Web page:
Date: 2012-06-28 14:05:43
Category: all categories
Metatags: South Asian, Racism, Immigrant, Canada, Resilience,
Although he may be persona non-grata in some circles, the author Salman Rushdie has given us some very memorable lines. I recently recalled the following passage from his 1983 novel Shame:
“When individuals become unstuck from their native land, they are called migrants. When nations do the same, the act is called secession. What is the best thing about migrant people and seceded nations? I think it is their hopefulness. Look into the eyes of such folk in old photographs. Hope blazes undimmed through the fading sepia tints. And what’s the worst thing? It’s the emptiness of one’s luggage. I’m speaking of invisible suitcases, not the physical variety.”
Truer words about the general migrant experience have not been said. No matter how much money, or how much furniture, clothes and accessories you bring to your adopted country, in the real sense you have come empty-handed. You have left your life experiences, work experiences and social networks behind. And you must start from the beginning in order to build a life again.
You were a doctor in Pakistan? That doesn’t amount to much anymore unless you redo your residency and write a plethora of exams. An engineer in India? That only counts if you have Canadian experience. An economic analyst in the United Kingdom? Ok, but what about Canadian experience? A community worker with 10 years’ experience in New York City? That’s nice, but New York is not Toronto or Vancouver. Where are your professional and community connections here?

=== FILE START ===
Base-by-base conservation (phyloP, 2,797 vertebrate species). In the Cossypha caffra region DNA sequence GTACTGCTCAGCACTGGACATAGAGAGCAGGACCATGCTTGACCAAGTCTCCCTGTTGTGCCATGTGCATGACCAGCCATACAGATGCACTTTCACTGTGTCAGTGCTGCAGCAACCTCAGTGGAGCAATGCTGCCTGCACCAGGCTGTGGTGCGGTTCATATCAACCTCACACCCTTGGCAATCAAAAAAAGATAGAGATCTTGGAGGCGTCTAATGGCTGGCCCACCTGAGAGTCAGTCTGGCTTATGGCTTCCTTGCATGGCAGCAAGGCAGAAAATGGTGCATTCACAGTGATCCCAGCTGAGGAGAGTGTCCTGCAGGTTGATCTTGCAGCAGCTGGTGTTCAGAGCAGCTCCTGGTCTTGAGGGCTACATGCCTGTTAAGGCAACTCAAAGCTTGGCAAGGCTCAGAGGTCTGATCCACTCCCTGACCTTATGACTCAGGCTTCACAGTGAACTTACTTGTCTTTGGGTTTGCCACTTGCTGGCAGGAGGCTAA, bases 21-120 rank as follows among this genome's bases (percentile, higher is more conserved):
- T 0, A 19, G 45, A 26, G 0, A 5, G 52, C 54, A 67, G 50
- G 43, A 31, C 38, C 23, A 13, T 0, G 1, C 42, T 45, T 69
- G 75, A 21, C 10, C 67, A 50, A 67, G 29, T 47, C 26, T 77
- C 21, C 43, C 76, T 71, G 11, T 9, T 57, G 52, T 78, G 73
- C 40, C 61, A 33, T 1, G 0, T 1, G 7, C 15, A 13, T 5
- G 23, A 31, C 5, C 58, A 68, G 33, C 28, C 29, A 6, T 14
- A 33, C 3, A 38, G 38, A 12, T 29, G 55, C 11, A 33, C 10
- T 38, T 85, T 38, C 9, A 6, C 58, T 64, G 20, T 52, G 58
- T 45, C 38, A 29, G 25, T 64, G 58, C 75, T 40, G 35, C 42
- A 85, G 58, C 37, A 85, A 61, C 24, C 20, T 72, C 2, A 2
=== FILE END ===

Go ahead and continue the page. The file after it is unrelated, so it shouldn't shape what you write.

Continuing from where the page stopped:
It takes a lot of courage to stand once again at that start line. To look into the wide blank space and take that first critical step into it. Then another. And then another after that. Until you have made some headway into the blank space. But not without wondering if another way, another route, another direction may have been the better option, the more rewarding path.
There is no point looking back. What was once there and what could have been there if you had stayed doesn’t count for anything anymore. This is your place now. Make some tough decisions. Face some difficult days and weeks. And most of all, overcome those gut-wrenching moments of pure terror.
Take a deep breath every time terror strikes. Take each day as it comes. The furthest you are allowed to look into the future is the next day. The day after that is out of bounds. The weeks ahead even more so.
And on the worst days remind yourself that once you have hit rock bottom the way to go is up.
Before you know it, little by little, your empty suitcases will start to fill up again. New friends, new colleagues, new experiences, new anecdotes, and new life lessons learnt will pile up to enrich your new life and become that new happy load you will proudly lug around and stop to cherish every so often.
Saima has first-hand experience of empty suitcases. She returned to Toronto last year after a five-year stint at Dawn newspaper in Karachi, Pakistan. Her first book will be published by Annick Press in the fall.